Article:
Jaramillo won't be handed backup role
Bucs catcher has competition to earn spot behind Doumit
BRADENTON, Fla. -- The competition to back up catcher Ryan Doumit seems like a battle that includes Jason Jaramillo and then everyone else. But Pirates manager John Russell took a moment on Saturday to clarify that it is indeed a competition.
Jaramillo certainly comes in as the favorite after performing well in the role in 2009. But the Pirates are giving Luke Carlin and Erik Kratz a look this spring, too. Carlin, who has 46 Major League appearances under his belt, would seem the most likely to challenge Jaramillo.
This is the second year that Jaramillo has arrived at Spring Training in competition for a roster spot. However, with a year of big league experience under his belt, his position is a bit improved. Not only does he have the upper hand for winning a place on the team, but Jaramillo also now has confidence in his abilities to stick at the Major League level.
"I just want to do everything to the best of my abilities this spring and really let the chips fall where they may," Jaramillo said. "I'm going to do everything I can to continue to impress people in this organization to show that I can be here. I feel like once you stop feeling like you have to earn it, you lose that little bit of edge. I'm going to continue to show that I belong here."
Jaramillo established himself last season after beating out Robinzon Diaz for a place on the Bucs' Opening Day roster. He was thrust into a heavier-than-anticipated workload early when Doumit when down with a broken wrist, and Jaramillo fared well, by all accounts.
His production at the plate -- a .252 average, 14 doubles, three homers and 26 RBIs in 63 games -- was on par with expectations. But it was Jaramillo's work behind the plate and the rapport he developed with the pitching staff that especially earned praise.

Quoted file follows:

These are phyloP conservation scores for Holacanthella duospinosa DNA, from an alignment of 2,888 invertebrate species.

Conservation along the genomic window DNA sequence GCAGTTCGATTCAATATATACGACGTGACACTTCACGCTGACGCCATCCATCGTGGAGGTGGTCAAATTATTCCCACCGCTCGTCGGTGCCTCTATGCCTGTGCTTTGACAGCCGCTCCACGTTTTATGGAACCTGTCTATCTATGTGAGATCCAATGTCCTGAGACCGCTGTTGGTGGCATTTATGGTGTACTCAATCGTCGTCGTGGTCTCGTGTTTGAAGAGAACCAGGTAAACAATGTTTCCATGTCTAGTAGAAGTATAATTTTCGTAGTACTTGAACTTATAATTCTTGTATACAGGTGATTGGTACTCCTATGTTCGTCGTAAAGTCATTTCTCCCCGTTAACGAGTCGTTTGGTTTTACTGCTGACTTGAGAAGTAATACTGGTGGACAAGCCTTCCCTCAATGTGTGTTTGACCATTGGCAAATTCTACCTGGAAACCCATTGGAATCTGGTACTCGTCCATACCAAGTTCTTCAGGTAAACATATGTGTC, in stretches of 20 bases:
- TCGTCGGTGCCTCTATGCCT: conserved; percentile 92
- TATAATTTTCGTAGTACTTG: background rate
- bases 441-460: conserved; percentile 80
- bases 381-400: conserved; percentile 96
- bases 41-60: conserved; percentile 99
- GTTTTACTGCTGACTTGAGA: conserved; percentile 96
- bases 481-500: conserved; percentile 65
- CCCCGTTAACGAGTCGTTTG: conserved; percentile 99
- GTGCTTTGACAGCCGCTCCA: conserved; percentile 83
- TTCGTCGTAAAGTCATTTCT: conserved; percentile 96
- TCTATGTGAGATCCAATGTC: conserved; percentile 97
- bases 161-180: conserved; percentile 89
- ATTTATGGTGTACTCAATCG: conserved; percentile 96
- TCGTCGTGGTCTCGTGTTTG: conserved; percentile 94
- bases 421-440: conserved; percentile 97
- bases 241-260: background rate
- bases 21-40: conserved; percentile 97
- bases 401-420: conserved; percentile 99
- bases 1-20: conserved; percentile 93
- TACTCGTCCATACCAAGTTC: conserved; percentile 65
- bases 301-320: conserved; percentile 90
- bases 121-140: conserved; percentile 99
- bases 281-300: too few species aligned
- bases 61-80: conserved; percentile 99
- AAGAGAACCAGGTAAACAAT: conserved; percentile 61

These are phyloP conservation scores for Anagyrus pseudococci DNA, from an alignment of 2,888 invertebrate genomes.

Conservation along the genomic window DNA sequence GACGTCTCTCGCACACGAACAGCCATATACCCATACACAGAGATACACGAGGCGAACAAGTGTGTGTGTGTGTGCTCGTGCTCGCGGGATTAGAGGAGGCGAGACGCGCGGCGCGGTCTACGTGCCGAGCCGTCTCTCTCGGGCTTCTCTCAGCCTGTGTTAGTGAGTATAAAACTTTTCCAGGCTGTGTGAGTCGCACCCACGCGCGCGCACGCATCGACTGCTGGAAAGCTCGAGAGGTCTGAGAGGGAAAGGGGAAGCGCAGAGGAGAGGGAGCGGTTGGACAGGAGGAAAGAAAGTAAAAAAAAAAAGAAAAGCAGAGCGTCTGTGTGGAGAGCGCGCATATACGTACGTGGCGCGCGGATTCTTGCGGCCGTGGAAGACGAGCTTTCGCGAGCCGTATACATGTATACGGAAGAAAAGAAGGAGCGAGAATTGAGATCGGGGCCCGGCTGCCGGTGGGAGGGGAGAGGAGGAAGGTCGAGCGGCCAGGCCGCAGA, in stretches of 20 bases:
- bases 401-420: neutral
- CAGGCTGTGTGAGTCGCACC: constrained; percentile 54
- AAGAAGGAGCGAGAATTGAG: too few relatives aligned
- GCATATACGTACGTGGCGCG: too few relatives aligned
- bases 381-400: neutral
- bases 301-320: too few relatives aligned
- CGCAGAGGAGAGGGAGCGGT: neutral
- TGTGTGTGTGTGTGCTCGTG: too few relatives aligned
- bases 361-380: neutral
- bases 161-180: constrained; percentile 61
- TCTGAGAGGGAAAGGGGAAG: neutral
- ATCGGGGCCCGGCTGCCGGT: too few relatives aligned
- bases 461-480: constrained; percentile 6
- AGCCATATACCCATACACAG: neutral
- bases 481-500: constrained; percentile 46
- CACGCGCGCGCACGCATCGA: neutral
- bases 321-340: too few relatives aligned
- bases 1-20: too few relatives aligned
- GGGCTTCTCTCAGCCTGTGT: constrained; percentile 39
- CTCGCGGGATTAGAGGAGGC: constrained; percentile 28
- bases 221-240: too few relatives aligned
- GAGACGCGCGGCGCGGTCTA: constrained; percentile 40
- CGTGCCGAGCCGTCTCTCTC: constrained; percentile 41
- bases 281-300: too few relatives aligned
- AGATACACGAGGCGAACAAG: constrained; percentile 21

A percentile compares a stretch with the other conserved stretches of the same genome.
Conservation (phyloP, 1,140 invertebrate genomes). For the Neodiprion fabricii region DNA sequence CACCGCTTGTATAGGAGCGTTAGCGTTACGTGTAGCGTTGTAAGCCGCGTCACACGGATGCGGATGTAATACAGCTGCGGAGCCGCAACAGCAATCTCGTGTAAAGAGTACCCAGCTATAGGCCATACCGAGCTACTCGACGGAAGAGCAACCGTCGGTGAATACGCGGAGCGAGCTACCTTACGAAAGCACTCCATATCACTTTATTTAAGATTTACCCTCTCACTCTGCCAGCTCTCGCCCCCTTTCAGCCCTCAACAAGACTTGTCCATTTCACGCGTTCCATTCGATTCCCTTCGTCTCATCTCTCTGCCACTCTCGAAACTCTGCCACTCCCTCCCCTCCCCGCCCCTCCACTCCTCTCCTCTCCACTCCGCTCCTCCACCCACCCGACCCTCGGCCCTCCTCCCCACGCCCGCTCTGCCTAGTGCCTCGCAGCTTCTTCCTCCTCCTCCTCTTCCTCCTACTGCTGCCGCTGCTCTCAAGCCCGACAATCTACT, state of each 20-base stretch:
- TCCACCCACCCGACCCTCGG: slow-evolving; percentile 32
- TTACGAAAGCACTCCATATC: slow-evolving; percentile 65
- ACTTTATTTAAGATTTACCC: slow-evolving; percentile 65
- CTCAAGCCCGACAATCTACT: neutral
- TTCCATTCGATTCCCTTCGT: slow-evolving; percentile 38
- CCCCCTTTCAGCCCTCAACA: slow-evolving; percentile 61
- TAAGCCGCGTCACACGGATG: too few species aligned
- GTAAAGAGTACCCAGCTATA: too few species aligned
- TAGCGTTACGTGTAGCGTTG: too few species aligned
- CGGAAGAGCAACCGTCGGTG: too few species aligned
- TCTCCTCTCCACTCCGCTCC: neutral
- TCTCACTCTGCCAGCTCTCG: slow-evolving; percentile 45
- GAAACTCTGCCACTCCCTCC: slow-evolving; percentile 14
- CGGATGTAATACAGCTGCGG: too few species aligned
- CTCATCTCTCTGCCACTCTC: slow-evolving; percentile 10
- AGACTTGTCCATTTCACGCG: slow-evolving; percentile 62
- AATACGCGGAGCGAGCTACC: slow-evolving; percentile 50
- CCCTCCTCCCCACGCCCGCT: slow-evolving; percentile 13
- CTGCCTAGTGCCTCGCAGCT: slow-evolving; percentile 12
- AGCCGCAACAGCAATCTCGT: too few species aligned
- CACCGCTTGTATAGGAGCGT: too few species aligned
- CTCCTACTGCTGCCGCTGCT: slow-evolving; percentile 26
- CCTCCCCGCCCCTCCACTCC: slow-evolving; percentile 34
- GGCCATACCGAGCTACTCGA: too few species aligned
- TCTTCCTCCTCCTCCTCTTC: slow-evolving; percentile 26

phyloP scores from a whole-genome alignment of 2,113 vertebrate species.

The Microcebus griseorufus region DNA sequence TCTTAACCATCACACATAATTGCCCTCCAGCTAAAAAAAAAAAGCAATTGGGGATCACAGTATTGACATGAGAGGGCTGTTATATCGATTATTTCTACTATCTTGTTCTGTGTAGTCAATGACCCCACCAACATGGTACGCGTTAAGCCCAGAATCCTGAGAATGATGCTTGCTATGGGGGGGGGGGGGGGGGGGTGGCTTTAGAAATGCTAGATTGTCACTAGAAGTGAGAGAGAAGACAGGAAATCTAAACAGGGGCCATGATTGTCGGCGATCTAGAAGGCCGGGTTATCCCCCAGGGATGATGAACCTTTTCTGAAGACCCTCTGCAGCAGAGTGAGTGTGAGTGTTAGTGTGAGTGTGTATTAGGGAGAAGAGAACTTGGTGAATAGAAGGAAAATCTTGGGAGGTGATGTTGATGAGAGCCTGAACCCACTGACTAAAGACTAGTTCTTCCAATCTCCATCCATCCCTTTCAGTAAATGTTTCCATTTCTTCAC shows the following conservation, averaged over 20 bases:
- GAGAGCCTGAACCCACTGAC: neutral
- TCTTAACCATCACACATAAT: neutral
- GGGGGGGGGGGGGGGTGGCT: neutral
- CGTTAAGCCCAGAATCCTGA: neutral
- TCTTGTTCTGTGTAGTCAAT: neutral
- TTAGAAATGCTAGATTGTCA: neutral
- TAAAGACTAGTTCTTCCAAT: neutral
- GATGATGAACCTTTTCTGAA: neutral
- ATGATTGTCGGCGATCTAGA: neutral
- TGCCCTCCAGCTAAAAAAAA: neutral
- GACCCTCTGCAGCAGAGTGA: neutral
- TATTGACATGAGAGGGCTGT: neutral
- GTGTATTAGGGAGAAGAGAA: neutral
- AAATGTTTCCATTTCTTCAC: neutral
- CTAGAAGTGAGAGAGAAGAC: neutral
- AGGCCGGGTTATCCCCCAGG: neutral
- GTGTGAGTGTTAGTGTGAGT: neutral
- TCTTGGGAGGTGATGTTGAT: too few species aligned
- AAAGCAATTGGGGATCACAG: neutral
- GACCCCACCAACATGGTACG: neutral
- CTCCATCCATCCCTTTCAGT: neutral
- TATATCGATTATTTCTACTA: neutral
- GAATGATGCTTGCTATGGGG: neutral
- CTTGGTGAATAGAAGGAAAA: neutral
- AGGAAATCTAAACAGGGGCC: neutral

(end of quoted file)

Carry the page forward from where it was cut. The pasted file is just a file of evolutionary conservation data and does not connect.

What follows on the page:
"JJ did a nice job last year," Russell said. "That obviously puts him in a good position. But he understands that we just can't give it to him. He's been working hard, and I don't see him stopping that in Spring Training. Being there and doing it and doing a nice job last year, that's going to be good for him."
The development process is continuing, and Jaramillo cites the need to immerse himself in information and scouting reports as one of the key areas targeted for improvement. He said that he also believes there's more potential with his bat, though it's hard to expect consistency, of course, if he's catching just about once a week.
"Working well with pitching staffs really got me to this level," Jaramillo said. "I want to continue to be that type of catcher. That's the biggest part of my game, and I want to grow that way."
As for the other candidates, Carlin and Kratz are both coming off impressive seasons at the Triple-A level. Carlin, who was in Arizona's system, hit .321 with 35 RBIs in 72 games with Reno and threw out 36 percent of runners attempting to steal against him. He appeared in 10 games for the D-backs as well.
Kratz earned International League midseason and postseason All-Star honors in his first full year at the Triple-A level. Kratz finished the year with a .273 average, 41 extra-base hits and 43 RBIs.
Jenifer Langosch is a reporter for MLB.com. This story was not subject to the approval of Major League Baseball or its clubs.